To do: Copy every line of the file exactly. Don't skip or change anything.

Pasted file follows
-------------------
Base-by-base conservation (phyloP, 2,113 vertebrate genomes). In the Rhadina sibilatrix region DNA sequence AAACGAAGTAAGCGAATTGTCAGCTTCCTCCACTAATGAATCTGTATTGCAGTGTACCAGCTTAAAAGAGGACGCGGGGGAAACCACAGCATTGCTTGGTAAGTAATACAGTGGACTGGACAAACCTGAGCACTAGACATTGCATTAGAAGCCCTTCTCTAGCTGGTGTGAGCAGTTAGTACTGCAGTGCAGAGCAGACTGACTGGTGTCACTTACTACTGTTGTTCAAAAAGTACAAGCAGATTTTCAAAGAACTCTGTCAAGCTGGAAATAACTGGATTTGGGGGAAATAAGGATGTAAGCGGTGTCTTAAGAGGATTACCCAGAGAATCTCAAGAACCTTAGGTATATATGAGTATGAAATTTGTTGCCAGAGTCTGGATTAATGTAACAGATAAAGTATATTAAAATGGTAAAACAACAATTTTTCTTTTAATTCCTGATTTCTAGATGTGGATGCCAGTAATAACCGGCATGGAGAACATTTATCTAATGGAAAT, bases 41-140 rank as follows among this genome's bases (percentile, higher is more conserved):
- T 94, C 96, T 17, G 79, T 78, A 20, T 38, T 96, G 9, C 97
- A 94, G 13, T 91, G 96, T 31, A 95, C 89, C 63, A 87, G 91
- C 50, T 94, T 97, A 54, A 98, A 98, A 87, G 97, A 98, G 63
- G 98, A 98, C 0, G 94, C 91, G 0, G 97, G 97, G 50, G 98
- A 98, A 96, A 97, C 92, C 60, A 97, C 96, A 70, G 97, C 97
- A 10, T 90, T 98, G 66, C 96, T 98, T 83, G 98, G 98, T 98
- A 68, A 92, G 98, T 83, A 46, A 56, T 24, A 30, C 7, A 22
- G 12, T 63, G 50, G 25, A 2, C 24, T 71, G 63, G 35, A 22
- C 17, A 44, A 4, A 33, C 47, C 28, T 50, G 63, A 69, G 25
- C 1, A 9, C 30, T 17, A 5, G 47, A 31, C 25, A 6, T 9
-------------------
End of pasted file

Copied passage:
Base-by-base conservation (phyloP, 2,113 vertebrate genomes). In the Rhadina sibilatrix region DNA sequence AAACGAAGTAAGCGAATTGTCAGCTTCCTCCACTAATGAATCTGTATTGCAGTGTACCAGCTTAAAAGAGGACGCGGGGGAAACCACAGCATTGCTTGGTAAGTAATACAGTGGACTGGACAAACCTGAGCACTAGACATTGCATTAGAAGCCCTTCTCTAGCTGGTGTGAGCAGTTAGTACTGCAGTGCAGAGCAGACTGACTGGTGTCACTTACTACTGTTGTTCAAAAAGTACAAGCAGATTTTCAAAGAACTCTGTCAAGCTGGAAATAACTGGATTTGGGGGAAATAAGGATGTAAGCGGTGTCTTAAGAGGATTACCCAGAGAATCTCAAGAACCTTAGGTATATATGAGTATGAAATTTGTTGCCAGAGTCTGGATTAATGTAACAGATAAAGTATATTAAAATGGTAAAACAACAATTTTTCTTTTAATTCCTGATTTCTAGATGTGGATGCCAGTAATAACCGGCATGGAGAACATTTATCTAATGGAAAT, bases 41-140 rank as follows among this genome's bases (percentile, higher is more conserved):
- T 94, C 96, T 17, G 79, T 78, A 20, T 38, T 96, G 9, C 97
- A 94, G 13, T 91, G 96, T 31, A 95, C 89, C 63, A 87, G 91
- C 50, T 94, T 97, A 54, A 98, A 98, A 87, G 97, A 98, G 63
- G 98, A 98, C 0, G 94, C 91, G 0, G 97, G 97, G 50, G 98
- A 98, A 96, A 97, C 92, C 60, A 97, C 96, A 70, G 97, C 97
- A 10, T 90, T 98, G 66, C 96, T 98, T 83, G 98, G 98, T 98
- A 68, A 92, G 98, T 83, A 46, A 56, T 24, A 30, C 7, A 22
- G 12, T 63, G 50, G 25, A 2, C 24, T 71, G 63, G 35, A 22
- C 17, A 44, A 4, A 33, C 47, C 28, T 50, G 63, A 69, G 25
- C 1, A 9, C 30, T 17, A 5, G 47, A 31, C 25, A 6, T 9